Skip to 0 minutes and 6 secondsCHIE ADACHi: Could you explain what design thinking is?

Skip to 0 minutes and 9 secondsARUN PRADHAN: It's a process and a mindset where you are starting from a place of empathy-- deep empathy-- to really help reframe and deeply understand a problem. People will say, "I want this," and if you take the time to actually empathise and see it from their world view, you can actually uncover these underlying needs. When you uncover an underlying need, you've got a partnership there. These people love you because you actually help them get in touch with what's really the problem. And it also helps you-- rather than brainstorming about this issue, which is what they've asked for-- you're ideating around this underlying issue, and getting to the core of the challenge. Then you're actually taking a process of codesign.

Skip to 0 minutes and 46 secondsWhen you codesign-- when you actually bring the audience group along, and actually bring a multi-disciplinary approach to it-- well, by bringing the audience along you're bringing champions. You're growing champions. You're getting a deeper understanding, which you wouldn't have had normally. And by bringing this sort of cross-function group along, you're innovating. And you're getting that innovation through diversity. So it's huge. When you're not designing this moment in time-- this event-- when you're actually designing for context and designing for an experience, you need to design with more than one person. You're actually failing fast. So you're open to actually making mistakes quickly, to learn from them. And you're actually designing end to end experiences.

Skip to 1 minute and 24 secondsYou're actually looking at the whole end to end experience, not just an event. So for me, quick failure-- cheap failure, so you're doing low fidelity prototyping-- is a way to actually more deeply empathise with your audience group. Failing fast is really about that low fidelity prototype. How can you do it in a sketch? How can you do it in a mime, or some sort of paper prototyping exercise, to get that quick feedback? And if clients see you do that, they understand this is about quick and dirty-- getting that quick response. So, always go to your audience.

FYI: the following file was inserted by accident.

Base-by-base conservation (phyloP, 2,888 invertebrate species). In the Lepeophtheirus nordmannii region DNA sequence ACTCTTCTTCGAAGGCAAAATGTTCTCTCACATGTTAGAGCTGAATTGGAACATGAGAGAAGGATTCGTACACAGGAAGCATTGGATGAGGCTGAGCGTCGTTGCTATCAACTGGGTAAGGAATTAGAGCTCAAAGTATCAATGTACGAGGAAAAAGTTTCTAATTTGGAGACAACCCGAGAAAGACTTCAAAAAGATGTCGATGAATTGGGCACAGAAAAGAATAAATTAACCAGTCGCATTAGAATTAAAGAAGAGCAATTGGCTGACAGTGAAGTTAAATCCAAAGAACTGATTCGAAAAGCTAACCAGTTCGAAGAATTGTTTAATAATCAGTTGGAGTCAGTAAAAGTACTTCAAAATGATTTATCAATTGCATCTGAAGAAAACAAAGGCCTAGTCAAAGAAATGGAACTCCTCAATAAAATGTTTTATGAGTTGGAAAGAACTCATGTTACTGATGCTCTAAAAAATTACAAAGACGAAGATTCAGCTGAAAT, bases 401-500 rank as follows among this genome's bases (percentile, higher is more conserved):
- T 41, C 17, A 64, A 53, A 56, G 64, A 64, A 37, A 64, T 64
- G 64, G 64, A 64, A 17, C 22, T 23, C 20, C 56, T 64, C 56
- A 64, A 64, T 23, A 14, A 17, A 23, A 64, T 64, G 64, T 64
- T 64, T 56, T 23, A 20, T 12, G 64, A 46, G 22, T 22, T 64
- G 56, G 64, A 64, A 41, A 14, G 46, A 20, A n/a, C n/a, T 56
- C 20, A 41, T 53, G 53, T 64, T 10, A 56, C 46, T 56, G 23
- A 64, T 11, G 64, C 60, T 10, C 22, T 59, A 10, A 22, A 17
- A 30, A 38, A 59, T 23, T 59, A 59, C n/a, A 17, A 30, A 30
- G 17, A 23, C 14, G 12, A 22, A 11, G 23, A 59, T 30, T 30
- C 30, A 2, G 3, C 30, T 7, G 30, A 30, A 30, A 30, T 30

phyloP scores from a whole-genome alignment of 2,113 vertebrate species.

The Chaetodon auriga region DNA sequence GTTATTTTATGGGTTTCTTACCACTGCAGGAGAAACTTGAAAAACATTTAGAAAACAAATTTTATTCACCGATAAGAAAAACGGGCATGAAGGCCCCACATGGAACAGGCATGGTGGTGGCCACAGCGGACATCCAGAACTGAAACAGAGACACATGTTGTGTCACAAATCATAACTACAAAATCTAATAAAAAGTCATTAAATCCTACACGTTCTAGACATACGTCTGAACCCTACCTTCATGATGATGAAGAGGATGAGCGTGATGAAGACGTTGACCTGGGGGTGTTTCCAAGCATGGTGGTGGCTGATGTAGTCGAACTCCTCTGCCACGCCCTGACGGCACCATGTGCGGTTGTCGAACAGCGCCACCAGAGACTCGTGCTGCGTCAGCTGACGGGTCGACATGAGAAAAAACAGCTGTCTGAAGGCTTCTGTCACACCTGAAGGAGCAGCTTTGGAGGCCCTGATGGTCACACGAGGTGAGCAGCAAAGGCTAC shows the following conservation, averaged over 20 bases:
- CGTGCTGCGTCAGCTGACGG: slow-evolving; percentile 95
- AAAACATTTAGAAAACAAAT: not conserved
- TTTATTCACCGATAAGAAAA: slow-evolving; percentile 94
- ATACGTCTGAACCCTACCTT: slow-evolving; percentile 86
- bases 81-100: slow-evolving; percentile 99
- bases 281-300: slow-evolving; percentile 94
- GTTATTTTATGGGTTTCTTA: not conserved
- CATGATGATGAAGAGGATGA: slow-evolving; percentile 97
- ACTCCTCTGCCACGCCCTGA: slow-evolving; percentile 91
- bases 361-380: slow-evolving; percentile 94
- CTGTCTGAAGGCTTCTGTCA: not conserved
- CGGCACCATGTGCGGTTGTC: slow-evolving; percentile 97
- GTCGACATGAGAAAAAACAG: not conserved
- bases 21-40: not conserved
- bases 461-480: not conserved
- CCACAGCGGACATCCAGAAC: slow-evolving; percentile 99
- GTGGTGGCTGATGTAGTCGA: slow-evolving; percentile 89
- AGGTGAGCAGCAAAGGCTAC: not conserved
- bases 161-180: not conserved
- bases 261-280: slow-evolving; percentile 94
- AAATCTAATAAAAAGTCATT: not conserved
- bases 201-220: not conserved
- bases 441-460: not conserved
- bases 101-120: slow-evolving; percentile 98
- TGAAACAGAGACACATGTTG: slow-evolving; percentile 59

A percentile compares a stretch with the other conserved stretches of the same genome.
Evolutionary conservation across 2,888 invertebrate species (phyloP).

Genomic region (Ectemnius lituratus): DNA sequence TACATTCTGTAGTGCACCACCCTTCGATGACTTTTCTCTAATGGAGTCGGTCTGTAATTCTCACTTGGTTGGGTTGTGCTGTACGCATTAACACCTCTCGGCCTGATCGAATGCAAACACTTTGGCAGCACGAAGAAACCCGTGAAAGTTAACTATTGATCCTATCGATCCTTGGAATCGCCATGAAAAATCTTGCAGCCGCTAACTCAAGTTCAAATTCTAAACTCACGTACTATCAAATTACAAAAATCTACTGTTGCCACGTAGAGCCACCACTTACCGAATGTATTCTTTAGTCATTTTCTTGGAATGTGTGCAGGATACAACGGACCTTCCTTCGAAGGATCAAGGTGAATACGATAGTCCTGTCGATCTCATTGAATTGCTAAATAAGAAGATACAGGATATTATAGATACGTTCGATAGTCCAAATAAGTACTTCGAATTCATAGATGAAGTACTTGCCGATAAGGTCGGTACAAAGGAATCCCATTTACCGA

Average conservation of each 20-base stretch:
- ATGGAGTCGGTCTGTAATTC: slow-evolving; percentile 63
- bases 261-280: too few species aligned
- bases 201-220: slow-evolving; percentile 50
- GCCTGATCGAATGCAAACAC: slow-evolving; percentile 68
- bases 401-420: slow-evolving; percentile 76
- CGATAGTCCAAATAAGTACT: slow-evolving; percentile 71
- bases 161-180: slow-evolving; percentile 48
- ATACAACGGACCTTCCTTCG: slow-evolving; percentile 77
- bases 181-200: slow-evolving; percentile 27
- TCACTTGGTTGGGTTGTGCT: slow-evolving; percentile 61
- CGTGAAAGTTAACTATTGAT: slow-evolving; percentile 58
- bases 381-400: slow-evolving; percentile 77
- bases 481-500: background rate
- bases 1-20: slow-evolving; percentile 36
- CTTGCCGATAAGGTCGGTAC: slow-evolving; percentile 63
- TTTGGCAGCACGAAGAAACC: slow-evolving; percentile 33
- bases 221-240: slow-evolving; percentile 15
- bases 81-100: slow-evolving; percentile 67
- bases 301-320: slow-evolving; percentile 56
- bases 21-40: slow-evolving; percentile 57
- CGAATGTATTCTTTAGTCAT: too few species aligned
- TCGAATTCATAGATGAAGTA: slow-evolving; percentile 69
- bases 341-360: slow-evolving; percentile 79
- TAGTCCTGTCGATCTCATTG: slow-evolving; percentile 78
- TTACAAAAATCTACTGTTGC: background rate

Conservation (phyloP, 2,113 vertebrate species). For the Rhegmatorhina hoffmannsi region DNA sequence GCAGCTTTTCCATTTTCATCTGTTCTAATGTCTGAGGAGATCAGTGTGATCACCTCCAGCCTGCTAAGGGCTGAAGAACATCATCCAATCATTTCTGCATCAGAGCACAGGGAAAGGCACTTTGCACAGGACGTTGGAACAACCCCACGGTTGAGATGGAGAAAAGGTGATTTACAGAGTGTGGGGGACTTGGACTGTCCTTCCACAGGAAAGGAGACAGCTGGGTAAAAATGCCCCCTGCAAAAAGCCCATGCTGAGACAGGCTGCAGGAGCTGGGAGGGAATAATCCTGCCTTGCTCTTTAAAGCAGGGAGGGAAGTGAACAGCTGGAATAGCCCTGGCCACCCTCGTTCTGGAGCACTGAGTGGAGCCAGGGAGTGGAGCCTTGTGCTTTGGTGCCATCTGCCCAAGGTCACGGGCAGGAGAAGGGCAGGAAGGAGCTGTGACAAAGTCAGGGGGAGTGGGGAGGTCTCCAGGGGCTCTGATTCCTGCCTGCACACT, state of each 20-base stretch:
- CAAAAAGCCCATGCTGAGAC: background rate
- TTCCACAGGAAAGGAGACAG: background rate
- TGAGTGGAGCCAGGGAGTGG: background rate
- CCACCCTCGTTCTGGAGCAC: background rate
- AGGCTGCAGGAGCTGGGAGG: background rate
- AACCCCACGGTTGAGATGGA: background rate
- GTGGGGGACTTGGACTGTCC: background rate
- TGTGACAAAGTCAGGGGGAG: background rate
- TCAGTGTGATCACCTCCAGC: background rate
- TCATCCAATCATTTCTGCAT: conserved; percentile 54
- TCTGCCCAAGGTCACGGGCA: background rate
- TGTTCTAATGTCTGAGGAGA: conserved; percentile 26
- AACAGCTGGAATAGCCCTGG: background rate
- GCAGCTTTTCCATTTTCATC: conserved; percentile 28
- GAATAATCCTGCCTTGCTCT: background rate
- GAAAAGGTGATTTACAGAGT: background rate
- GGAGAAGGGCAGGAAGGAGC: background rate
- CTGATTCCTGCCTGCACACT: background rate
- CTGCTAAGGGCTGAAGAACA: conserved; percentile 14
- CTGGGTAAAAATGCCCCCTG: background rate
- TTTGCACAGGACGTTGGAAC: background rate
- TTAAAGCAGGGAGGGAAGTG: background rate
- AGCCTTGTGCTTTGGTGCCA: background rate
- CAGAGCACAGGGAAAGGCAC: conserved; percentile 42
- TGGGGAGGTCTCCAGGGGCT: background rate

Skip to 1 minute and 55 secondsNo matter what the key stakeholder you're talking to has told you about the job, find an opportunity to actually go directly to the audience group. And when you go to the audience group, a common mistake is, you'll ask what do they want, or do they like this e-learning? You don't ask specific questions. You ask them stories. You basically say, "Tell me about a time when," and it might be when you had to learn something online or when you actually had a problem. Where did you go to find out how to learn about that? You're asking questions around what you're trying to design, but you're asking for stories because there's more truth in stories.

Skip to 2 minutes and 27 secondsAnd then the other thing I'd say is, use personas. Develop personas as a way to keep that empathy throughout the whole project.

Skip to 2 minutes and 36 secondsCHIE ADACHi: Why do you think design thinking is important in the area of digital learning, and what does it actually provide as an opportunity for digital learning?